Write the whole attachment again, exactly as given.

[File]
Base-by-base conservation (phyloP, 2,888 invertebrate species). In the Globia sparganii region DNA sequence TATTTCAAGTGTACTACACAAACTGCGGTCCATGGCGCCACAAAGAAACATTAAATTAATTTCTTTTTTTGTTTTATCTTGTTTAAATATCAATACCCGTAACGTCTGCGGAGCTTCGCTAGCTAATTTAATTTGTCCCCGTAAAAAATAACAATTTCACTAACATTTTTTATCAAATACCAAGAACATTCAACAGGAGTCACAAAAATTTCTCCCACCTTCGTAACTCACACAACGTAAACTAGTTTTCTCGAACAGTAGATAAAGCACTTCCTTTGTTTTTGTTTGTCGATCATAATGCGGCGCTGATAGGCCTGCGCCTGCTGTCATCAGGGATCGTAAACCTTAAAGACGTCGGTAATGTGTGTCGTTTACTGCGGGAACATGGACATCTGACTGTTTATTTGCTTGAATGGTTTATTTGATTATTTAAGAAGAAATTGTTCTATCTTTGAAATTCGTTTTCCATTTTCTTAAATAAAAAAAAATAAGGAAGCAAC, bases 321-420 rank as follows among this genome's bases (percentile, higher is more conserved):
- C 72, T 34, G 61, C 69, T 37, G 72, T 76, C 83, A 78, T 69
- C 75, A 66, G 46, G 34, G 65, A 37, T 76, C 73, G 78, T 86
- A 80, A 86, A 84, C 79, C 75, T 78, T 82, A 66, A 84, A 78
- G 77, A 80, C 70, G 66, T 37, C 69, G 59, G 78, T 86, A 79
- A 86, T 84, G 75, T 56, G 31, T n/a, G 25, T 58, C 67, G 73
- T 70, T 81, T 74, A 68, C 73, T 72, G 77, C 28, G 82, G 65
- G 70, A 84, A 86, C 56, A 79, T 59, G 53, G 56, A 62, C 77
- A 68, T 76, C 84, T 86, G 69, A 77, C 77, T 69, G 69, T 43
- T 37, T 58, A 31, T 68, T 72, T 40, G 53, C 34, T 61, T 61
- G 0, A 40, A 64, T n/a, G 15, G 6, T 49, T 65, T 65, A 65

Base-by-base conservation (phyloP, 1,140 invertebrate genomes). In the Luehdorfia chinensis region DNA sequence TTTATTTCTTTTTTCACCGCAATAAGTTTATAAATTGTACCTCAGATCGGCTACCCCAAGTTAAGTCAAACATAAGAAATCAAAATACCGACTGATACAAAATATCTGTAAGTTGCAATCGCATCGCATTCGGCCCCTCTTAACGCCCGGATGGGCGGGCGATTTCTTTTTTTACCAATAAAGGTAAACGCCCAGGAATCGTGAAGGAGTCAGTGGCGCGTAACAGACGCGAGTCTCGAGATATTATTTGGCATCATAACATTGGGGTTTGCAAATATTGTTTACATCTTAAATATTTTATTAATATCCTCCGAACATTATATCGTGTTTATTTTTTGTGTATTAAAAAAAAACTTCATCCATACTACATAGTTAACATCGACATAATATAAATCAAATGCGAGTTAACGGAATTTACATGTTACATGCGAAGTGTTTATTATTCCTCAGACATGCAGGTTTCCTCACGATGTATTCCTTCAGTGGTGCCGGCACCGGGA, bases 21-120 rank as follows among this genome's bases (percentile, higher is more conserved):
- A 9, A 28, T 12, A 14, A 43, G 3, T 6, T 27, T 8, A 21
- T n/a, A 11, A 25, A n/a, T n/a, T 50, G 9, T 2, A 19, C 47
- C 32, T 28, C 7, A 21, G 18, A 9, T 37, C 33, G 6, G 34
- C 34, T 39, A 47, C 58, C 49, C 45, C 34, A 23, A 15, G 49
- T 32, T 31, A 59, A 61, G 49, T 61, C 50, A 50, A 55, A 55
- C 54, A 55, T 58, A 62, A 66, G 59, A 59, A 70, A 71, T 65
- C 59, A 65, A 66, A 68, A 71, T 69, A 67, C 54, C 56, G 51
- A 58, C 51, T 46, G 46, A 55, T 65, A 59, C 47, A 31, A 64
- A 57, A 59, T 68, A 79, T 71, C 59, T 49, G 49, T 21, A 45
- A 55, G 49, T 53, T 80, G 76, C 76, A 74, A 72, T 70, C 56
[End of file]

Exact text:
Base-by-base conservation (phyloP, 2,888 invertebrate species). In the Globia sparganii region DNA sequence TATTTCAAGTGTACTACACAAACTGCGGTCCATGGCGCCACAAAGAAACATTAAATTAATTTCTTTTTTTGTTTTATCTTGTTTAAATATCAATACCCGTAACGTCTGCGGAGCTTCGCTAGCTAATTTAATTTGTCCCCGTAAAAAATAACAATTTCACTAACATTTTTTATCAAATACCAAGAACATTCAACAGGAGTCACAAAAATTTCTCCCACCTTCGTAACTCACACAACGTAAACTAGTTTTCTCGAACAGTAGATAAAGCACTTCCTTTGTTTTTGTTTGTCGATCATAATGCGGCGCTGATAGGCCTGCGCCTGCTGTCATCAGGGATCGTAAACCTTAAAGACGTCGGTAATGTGTGTCGTTTACTGCGGGAACATGGACATCTGACTGTTTATTTGCTTGAATGGTTTATTTGATTATTTAAGAAGAAATTGTTCTATCTTTGAAATTCGTTTTCCATTTTCTTAAATAAAAAAAAATAAGGAAGCAAC, bases 321-420 rank as follows among this genome's bases (percentile, higher is more conserved):
- C 72, T 34, G 61, C 69, T 37, G 72, T 76, C 83, A 78, T 69
- C 75, A 66, G 46, G 34, G 65, A 37, T 76, C 73, G 78, T 86
- A 80, A 86, A 84, C 79, C 75, T 78, T 82, A 66, A 84, A 78
- G 77, A 80, C 70, G 66, T 37, C 69, G 59, G 78, T 86, A 79
- A 86, T 84, G 75, T 56, G 31, T n/a, G 25, T 58, C 67, G 73
- T 70, T 81, T 74, A 68, C 73, T 72, G 77, C 28, G 82, G 65
- G 70, A 84, A 86, C 56, A 79, T 59, G 53, G 56, A 62, C 77
- A 68, T 76, C 84, T 86, G 69, A 77, C 77, T 69, G 69, T 43
- T 37, T 58, A 31, T 68, T 72, T 40, G 53, C 34, T 61, T 61
- G 0, A 40, A 64, T n/a, G 15, G 6, T 49, T 65, T 65, A 65

Base-by-base conservation (phyloP, 1,140 invertebrate genomes). In the Luehdorfia chinensis region DNA sequence TTTATTTCTTTTTTCACCGCAATAAGTTTATAAATTGTACCTCAGATCGGCTACCCCAAGTTAAGTCAAACATAAGAAATCAAAATACCGACTGATACAAAATATCTGTAAGTTGCAATCGCATCGCATTCGGCCCCTCTTAACGCCCGGATGGGCGGGCGATTTCTTTTTTTACCAATAAAGGTAAACGCCCAGGAATCGTGAAGGAGTCAGTGGCGCGTAACAGACGCGAGTCTCGAGATATTATTTGGCATCATAACATTGGGGTTTGCAAATATTGTTTACATCTTAAATATTTTATTAATATCCTCCGAACATTATATCGTGTTTATTTTTTGTGTATTAAAAAAAAACTTCATCCATACTACATAGTTAACATCGACATAATATAAATCAAATGCGAGTTAACGGAATTTACATGTTACATGCGAAGTGTTTATTATTCCTCAGACATGCAGGTTTCCTCACGATGTATTCCTTCAGTGGTGCCGGCACCGGGA, bases 21-120 rank as follows among this genome's bases (percentile, higher is more conserved):
- A 9, A 28, T 12, A 14, A 43, G 3, T 6, T 27, T 8, A 21
- T n/a, A 11, A 25, A n/a, T n/a, T 50, G 9, T 2, A 19, C 47
- C 32, T 28, C 7, A 21, G 18, A 9, T 37, C 33, G 6, G 34
- C 34, T 39, A 47, C 58, C 49, C 45, C 34, A 23, A 15, G 49
- T 32, T 31, A 59, A 61, G 49, T 61, C 50, A 50, A 55, A 55
- C 54, A 55, T 58, A 62, A 66, G 59, A 59, A 70, A 71, T 65
- C 59, A 65, A 66, A 68, A 71, T 69, A 67, C 54, C 56, G 51
- A 58, C 51, T 46, G 46, A 55, T 65, A 59, C 47, A 31, A 64
- A 57, A 59, T 68, A 79, T 71, C 59, T 49, G 49, T 21, A 45
- A 55, G 49, T 53, T 80, G 76, C 76, A 74, A 72, T 70, C 56